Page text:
Man accused of stalking Gov. Cox, vandalizing campaign office
Nov 21, 2023, 7:32 AM | Updated: 7:35 am
(@SpencerJCox via X)
SALT LAKE CITY — Prosecutors say they are concerned about an Illinois man’s increasingly erratic behavior, which includes allegedly vandalizing Gov. Spencer Cox’s campaign headquarters.
Samuel Golster Zun, 26, of Highland Park, Illinois, was charged Monday in 3rd District Court with causing property damage, a third-degree felony; and stalking, a class A misdemeanor.
On Oct. 8, at 12:15 a.m., law enforcers received reports that Zun was yelling outside the Governor’s Mansion.
“This caused alarm for the first family. Several troopers responded and contacted Zun who expressed his grievances about Work Force Services and wanted to talk to the governor about it. Troopers were able to diffuse the situation and sent Zun on his way,” according to charging documents.
Then on Nov. 4, Zun went to the Utah Capitol several times “and appeared upset about not being able to get a driver’s license, and commented (about) being done with Utah. Zun made comments about giving up his U.S. citizenship because he could not get into the military,” the charges state.
The next night, troopers again came into contact with Zun at the Capitol who this time claimed he “wanted to be arrested so he could be off the streets,” according to the charges. Troopers referred Zun to the homeless shelter.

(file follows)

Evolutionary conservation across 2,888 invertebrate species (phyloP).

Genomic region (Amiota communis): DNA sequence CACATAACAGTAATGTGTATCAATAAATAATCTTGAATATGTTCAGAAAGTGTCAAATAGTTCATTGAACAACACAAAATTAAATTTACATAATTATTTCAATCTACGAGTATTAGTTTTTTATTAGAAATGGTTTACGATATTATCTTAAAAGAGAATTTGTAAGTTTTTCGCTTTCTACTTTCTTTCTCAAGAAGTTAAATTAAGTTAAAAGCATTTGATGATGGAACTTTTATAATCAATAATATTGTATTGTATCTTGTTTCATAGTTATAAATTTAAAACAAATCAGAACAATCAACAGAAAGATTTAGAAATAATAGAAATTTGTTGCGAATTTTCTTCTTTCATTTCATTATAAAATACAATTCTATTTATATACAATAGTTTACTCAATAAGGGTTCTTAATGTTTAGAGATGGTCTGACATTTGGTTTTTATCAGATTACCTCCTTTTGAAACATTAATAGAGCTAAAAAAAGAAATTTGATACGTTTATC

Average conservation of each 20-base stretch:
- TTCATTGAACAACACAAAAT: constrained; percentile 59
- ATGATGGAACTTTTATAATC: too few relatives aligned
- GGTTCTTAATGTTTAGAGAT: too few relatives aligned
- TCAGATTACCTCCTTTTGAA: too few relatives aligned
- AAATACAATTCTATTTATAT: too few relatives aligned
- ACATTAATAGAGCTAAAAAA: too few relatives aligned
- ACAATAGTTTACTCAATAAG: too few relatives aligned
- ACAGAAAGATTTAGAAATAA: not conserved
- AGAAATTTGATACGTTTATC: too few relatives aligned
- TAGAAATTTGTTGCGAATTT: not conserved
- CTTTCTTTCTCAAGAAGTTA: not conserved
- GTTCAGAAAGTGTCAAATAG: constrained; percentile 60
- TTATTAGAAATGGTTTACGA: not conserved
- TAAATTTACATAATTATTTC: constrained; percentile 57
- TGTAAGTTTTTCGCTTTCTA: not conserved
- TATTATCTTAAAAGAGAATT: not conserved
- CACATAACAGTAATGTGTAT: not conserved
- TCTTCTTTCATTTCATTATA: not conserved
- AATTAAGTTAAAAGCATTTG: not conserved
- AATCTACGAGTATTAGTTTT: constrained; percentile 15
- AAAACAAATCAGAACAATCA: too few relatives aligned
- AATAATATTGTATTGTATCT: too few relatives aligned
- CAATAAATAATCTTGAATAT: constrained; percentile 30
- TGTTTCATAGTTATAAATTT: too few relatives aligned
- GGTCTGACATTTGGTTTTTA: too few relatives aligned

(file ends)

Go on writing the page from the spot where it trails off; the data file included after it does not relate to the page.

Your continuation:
About 90 minutes later, Zun was spotted on security cameras at the Capitol building where he “climbed the staircase, jumped the railing into a restricted area, and traversed a ledge that leads to various offices, including Gov. Cox’s office,” the charges state.
When troopers found him, Zun was trying to open a locked door and pounding on windows.
“When asked if he broke any windows, Zun stated he had not at the Capitol but he had broken the glass out of Gov. Cox’s election office in Salt Lake County. Zun said he had also thrown rocks at the Governor’s Mansion in Salt Lake County that evening,” charging documents state.
Damage to the campaign office was estimated at nearly $3,200. No damage was found at the Governor’s Mansion.
Salt Lake City police responded and took custody of Zun, and took him to a local hospital to be involuntarily committed for a psychiatric evaluation.
On Nov. 6, however, Zun contacted West Valley police, stating “he needed to be placed into handcuffs otherwise he would commit a serious crime.”
According to prosecutors, who have requested Zun be held in the Salt Lake County Jail without bail pending trial, his violent behavior has been escalating.
“In addition to the incidents charged herein, officers received a report from a military recruiter in Illinois that (Zun) was overly interested in ‘killing enemies’ and discussed getting into fights online with ‘Utah senators.’ (His) family has also reported (Zun’s) mental health is declining and has requested the police intervene with hospitalization,” charging documents state.